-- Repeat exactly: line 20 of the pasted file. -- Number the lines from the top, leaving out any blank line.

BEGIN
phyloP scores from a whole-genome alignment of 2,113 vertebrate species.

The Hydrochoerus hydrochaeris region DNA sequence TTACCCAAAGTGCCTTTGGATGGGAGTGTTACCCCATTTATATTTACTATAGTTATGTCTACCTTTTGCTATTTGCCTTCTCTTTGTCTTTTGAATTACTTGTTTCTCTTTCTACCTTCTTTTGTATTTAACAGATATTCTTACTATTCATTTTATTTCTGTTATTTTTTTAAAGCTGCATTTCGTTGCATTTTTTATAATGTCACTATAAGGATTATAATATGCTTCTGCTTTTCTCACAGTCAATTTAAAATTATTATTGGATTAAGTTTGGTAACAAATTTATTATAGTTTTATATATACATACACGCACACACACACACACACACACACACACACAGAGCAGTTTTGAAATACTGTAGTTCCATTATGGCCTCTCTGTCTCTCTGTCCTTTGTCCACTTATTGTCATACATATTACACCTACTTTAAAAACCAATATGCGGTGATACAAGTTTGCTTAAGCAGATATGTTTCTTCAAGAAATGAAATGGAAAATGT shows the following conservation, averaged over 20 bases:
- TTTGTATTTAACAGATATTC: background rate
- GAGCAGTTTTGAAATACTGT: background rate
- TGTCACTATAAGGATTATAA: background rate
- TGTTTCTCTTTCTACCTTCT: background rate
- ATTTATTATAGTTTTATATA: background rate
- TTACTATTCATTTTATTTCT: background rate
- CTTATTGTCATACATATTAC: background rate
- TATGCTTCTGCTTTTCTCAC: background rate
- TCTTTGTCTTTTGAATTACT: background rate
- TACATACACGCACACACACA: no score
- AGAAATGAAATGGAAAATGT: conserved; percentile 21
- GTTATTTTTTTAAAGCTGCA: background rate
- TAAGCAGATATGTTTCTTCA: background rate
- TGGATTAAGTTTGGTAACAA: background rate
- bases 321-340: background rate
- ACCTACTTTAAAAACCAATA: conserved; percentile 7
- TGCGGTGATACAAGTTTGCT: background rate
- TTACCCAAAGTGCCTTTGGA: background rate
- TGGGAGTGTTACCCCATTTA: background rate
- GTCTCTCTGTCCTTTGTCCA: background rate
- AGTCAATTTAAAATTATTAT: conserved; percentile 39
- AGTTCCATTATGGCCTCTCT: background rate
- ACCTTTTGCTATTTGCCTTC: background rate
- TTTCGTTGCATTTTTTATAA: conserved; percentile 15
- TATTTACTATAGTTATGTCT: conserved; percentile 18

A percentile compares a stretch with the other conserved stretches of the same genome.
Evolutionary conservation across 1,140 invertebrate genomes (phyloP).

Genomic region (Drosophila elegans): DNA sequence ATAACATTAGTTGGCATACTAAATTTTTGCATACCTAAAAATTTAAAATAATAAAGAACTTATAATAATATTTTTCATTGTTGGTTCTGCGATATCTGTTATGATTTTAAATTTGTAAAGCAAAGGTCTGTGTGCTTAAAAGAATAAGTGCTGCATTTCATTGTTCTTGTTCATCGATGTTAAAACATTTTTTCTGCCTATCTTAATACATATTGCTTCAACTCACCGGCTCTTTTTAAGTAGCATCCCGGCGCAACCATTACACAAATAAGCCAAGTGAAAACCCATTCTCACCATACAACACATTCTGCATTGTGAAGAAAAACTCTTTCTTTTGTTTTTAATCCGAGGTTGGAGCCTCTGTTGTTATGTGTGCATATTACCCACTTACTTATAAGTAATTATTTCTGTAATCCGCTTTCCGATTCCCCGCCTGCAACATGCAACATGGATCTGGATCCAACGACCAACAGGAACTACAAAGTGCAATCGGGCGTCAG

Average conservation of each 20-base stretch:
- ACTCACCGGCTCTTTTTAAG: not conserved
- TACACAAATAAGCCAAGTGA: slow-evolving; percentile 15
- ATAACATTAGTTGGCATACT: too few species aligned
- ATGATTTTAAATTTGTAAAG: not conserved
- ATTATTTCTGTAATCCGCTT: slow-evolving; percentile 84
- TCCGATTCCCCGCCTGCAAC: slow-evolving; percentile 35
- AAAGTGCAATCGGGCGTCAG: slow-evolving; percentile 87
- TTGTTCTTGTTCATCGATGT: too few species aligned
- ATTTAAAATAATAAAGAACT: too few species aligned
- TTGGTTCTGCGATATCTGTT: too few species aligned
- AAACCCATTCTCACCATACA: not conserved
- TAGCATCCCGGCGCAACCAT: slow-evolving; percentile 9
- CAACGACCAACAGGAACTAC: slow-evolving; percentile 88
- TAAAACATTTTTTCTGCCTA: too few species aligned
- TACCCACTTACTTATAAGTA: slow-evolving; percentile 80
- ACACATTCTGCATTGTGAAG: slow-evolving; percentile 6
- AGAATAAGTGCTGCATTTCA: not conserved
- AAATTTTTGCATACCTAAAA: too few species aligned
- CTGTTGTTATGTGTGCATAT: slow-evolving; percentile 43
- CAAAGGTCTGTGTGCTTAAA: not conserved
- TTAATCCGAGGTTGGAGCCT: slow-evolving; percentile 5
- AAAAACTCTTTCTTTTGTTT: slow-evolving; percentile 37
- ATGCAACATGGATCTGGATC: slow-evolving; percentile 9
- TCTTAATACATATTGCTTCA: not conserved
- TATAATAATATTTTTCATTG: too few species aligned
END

- TTACCCAAAGTGCCTTTGGA: background rate